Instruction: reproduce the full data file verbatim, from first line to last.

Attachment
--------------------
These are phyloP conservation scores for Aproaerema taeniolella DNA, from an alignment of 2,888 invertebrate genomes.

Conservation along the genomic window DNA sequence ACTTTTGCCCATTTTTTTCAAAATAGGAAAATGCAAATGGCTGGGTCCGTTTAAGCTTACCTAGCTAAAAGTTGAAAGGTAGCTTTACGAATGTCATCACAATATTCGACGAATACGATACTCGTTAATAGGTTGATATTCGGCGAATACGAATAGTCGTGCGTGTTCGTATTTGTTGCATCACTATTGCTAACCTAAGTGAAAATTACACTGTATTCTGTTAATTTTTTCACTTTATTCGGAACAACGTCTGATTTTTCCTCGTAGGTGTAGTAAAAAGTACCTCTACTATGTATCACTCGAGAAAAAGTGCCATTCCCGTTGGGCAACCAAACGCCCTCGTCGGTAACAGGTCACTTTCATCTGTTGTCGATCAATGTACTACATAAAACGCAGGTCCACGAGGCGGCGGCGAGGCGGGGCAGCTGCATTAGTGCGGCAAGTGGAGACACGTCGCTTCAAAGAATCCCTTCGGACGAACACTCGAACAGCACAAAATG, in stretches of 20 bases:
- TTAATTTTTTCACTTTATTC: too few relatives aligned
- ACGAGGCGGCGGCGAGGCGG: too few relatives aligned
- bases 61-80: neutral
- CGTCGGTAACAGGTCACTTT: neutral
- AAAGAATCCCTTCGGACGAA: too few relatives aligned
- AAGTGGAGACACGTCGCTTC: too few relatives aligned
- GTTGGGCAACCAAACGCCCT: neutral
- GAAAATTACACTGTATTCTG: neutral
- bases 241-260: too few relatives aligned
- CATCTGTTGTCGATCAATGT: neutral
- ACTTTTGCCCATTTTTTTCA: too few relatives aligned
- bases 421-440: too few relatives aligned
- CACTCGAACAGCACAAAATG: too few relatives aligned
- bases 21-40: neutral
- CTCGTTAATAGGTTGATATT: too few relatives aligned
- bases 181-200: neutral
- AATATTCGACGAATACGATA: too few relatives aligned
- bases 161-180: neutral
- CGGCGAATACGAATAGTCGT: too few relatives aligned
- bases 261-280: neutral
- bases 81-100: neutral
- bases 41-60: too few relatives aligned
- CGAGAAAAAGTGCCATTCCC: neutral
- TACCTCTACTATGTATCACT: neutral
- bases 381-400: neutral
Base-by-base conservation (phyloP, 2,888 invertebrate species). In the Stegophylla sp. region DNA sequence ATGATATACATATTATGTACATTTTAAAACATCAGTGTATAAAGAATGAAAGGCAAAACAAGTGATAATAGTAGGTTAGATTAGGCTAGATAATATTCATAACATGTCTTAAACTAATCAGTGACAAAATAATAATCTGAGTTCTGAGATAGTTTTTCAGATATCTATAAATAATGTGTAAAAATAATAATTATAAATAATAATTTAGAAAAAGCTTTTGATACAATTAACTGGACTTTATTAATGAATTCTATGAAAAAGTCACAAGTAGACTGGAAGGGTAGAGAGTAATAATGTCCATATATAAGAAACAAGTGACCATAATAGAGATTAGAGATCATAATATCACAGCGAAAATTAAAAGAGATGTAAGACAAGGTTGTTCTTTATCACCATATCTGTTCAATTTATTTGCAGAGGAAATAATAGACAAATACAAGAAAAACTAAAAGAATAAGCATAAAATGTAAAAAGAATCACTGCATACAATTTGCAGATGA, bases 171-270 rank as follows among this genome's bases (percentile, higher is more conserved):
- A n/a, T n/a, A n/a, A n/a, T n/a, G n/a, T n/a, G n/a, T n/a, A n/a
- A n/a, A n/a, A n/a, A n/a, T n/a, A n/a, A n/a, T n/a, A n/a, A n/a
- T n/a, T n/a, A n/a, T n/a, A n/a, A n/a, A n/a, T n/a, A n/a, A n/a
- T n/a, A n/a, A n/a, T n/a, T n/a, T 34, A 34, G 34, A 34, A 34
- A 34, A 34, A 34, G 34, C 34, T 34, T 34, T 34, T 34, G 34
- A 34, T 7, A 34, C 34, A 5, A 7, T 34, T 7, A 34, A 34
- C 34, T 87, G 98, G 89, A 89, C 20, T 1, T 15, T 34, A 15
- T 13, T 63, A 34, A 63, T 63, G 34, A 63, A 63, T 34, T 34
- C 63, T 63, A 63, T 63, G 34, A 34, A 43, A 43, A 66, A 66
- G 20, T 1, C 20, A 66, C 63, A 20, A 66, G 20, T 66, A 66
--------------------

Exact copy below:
These are phyloP conservation scores for Aproaerema taeniolella DNA, from an alignment of 2,888 invertebrate genomes.

Conservation along the genomic window DNA sequence ACTTTTGCCCATTTTTTTCAAAATAGGAAAATGCAAATGGCTGGGTCCGTTTAAGCTTACCTAGCTAAAAGTTGAAAGGTAGCTTTACGAATGTCATCACAATATTCGACGAATACGATACTCGTTAATAGGTTGATATTCGGCGAATACGAATAGTCGTGCGTGTTCGTATTTGTTGCATCACTATTGCTAACCTAAGTGAAAATTACACTGTATTCTGTTAATTTTTTCACTTTATTCGGAACAACGTCTGATTTTTCCTCGTAGGTGTAGTAAAAAGTACCTCTACTATGTATCACTCGAGAAAAAGTGCCATTCCCGTTGGGCAACCAAACGCCCTCGTCGGTAACAGGTCACTTTCATCTGTTGTCGATCAATGTACTACATAAAACGCAGGTCCACGAGGCGGCGGCGAGGCGGGGCAGCTGCATTAGTGCGGCAAGTGGAGACACGTCGCTTCAAAGAATCCCTTCGGACGAACACTCGAACAGCACAAAATG, in stretches of 20 bases:
- TTAATTTTTTCACTTTATTC: too few relatives aligned
- ACGAGGCGGCGGCGAGGCGG: too few relatives aligned
- bases 61-80: neutral
- CGTCGGTAACAGGTCACTTT: neutral
- AAAGAATCCCTTCGGACGAA: too few relatives aligned
- AAGTGGAGACACGTCGCTTC: too few relatives aligned
- GTTGGGCAACCAAACGCCCT: neutral
- GAAAATTACACTGTATTCTG: neutral
- bases 241-260: too few relatives aligned
- CATCTGTTGTCGATCAATGT: neutral
- ACTTTTGCCCATTTTTTTCA: too few relatives aligned
- bases 421-440: too few relatives aligned
- CACTCGAACAGCACAAAATG: too few relatives aligned
- bases 21-40: neutral
- CTCGTTAATAGGTTGATATT: too few relatives aligned
- bases 181-200: neutral
- AATATTCGACGAATACGATA: too few relatives aligned
- bases 161-180: neutral
- CGGCGAATACGAATAGTCGT: too few relatives aligned
- bases 261-280: neutral
- bases 81-100: neutral
- bases 41-60: too few relatives aligned
- CGAGAAAAAGTGCCATTCCC: neutral
- TACCTCTACTATGTATCACT: neutral
- bases 381-400: neutral
Base-by-base conservation (phyloP, 2,888 invertebrate species). In the Stegophylla sp. region DNA sequence ATGATATACATATTATGTACATTTTAAAACATCAGTGTATAAAGAATGAAAGGCAAAACAAGTGATAATAGTAGGTTAGATTAGGCTAGATAATATTCATAACATGTCTTAAACTAATCAGTGACAAAATAATAATCTGAGTTCTGAGATAGTTTTTCAGATATCTATAAATAATGTGTAAAAATAATAATTATAAATAATAATTTAGAAAAAGCTTTTGATACAATTAACTGGACTTTATTAATGAATTCTATGAAAAAGTCACAAGTAGACTGGAAGGGTAGAGAGTAATAATGTCCATATATAAGAAACAAGTGACCATAATAGAGATTAGAGATCATAATATCACAGCGAAAATTAAAAGAGATGTAAGACAAGGTTGTTCTTTATCACCATATCTGTTCAATTTATTTGCAGAGGAAATAATAGACAAATACAAGAAAAACTAAAAGAATAAGCATAAAATGTAAAAAGAATCACTGCATACAATTTGCAGATGA, bases 171-270 rank as follows among this genome's bases (percentile, higher is more conserved):
- A n/a, T n/a, A n/a, A n/a, T n/a, G n/a, T n/a, G n/a, T n/a, A n/a
- A n/a, A n/a, A n/a, A n/a, T n/a, A n/a, A n/a, T n/a, A n/a, A n/a
- T n/a, T n/a, A n/a, T n/a, A n/a, A n/a, A n/a, T n/a, A n/a, A n/a
- T n/a, A n/a, A n/a, T n/a, T n/a, T 34, A 34, G 34, A 34, A 34
- A 34, A 34, A 34, G 34, C 34, T 34, T 34, T 34, T 34, G 34
- A 34, T 7, A 34, C 34, A 5, A 7, T 34, T 7, A 34, A 34
- C 34, T 87, G 98, G 89, A 89, C 20, T 1, T 15, T 34, A 15
- T 13, T 63, A 34, A 63, T 63, G 34, A 63, A 63, T 34, T 34
- C 63, T 63, A 63, T 63, G 34, A 34, A 43, A 43, A 66, A 66
- G 20, T 1, C 20, A 66, C 63, A 20, A 66, G 20, T 66, A 66